NEW DELHI: The Indian Railways seem to have left safety a century behind. The official figures say so: Well over 50,000 rail bridges are over 100 years old, and even more than that are over 60 years old. As many as 48 bridges were identified as distressed on April 1, 2009. Little is being done to modify or renovate these bridges for safer travel. The Railways, of course, say the issue is being addressed.
Shorn of the verbiage, that may be misleading and dangerous. “Such distressed bridges are inspected visually by lower-level engineers who are trained little and may be freshly recruited. No photographic evidence is taken; instead they keep their report in the bridge registers,” one railway official reveals.
The Anil Kakodkar panel on safety also made these observations and recommended that these vulnerable bridges be fitted with water level gauges and turbine flow meters to measure flow which should be interlocked in a way to warn the driver of an approaching train. “Indian Railways has a regimental system of checking these bridges at least once a year with officers on site. Principal chief engineers keep track. The oldness of a bridge is not indicative of its safety,” a railway spokesperson said.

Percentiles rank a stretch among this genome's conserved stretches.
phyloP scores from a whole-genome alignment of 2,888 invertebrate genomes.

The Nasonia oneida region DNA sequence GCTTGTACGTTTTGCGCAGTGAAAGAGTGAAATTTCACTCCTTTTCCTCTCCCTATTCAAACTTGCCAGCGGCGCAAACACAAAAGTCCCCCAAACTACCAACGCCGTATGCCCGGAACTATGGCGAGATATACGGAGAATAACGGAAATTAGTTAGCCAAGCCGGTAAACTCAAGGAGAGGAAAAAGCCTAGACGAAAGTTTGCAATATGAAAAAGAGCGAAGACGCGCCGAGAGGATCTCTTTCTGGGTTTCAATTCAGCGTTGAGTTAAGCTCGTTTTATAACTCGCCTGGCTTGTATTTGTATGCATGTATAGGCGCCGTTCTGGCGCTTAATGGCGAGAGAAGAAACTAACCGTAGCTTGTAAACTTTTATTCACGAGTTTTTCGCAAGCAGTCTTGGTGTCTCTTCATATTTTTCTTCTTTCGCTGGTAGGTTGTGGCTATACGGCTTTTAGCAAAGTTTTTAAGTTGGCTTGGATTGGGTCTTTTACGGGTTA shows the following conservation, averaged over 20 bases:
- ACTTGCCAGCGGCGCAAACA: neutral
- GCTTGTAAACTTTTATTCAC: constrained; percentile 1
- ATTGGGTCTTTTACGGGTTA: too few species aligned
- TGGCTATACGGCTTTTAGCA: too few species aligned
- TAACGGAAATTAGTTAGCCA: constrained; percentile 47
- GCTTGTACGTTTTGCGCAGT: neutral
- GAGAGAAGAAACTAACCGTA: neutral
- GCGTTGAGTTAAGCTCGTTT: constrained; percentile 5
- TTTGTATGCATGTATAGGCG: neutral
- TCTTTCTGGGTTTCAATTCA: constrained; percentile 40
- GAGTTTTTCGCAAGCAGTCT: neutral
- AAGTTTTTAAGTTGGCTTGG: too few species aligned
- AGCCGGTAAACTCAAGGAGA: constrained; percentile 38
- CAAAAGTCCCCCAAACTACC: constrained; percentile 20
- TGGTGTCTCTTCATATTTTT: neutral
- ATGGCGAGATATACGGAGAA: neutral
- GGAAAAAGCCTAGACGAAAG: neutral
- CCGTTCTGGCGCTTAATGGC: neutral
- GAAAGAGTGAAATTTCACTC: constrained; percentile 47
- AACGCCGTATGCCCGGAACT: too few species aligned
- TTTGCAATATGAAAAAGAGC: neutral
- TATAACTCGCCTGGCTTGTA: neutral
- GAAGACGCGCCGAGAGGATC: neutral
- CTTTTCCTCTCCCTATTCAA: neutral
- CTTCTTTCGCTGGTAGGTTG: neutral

How does that work? A Southern Railways accident report could be illustrative. An assistant engineer examined a bridge in the Kadalundi area and found no visual indication of damage on this bridge whose cast iron piles were more than 140 years old. The Railways had not declared it a distressed bridge. The engineer apparently used divers to go under the turbid water for visual inspection. However, within a few days, the bridge collapsed and a serious accident took place with loss of life in 2001.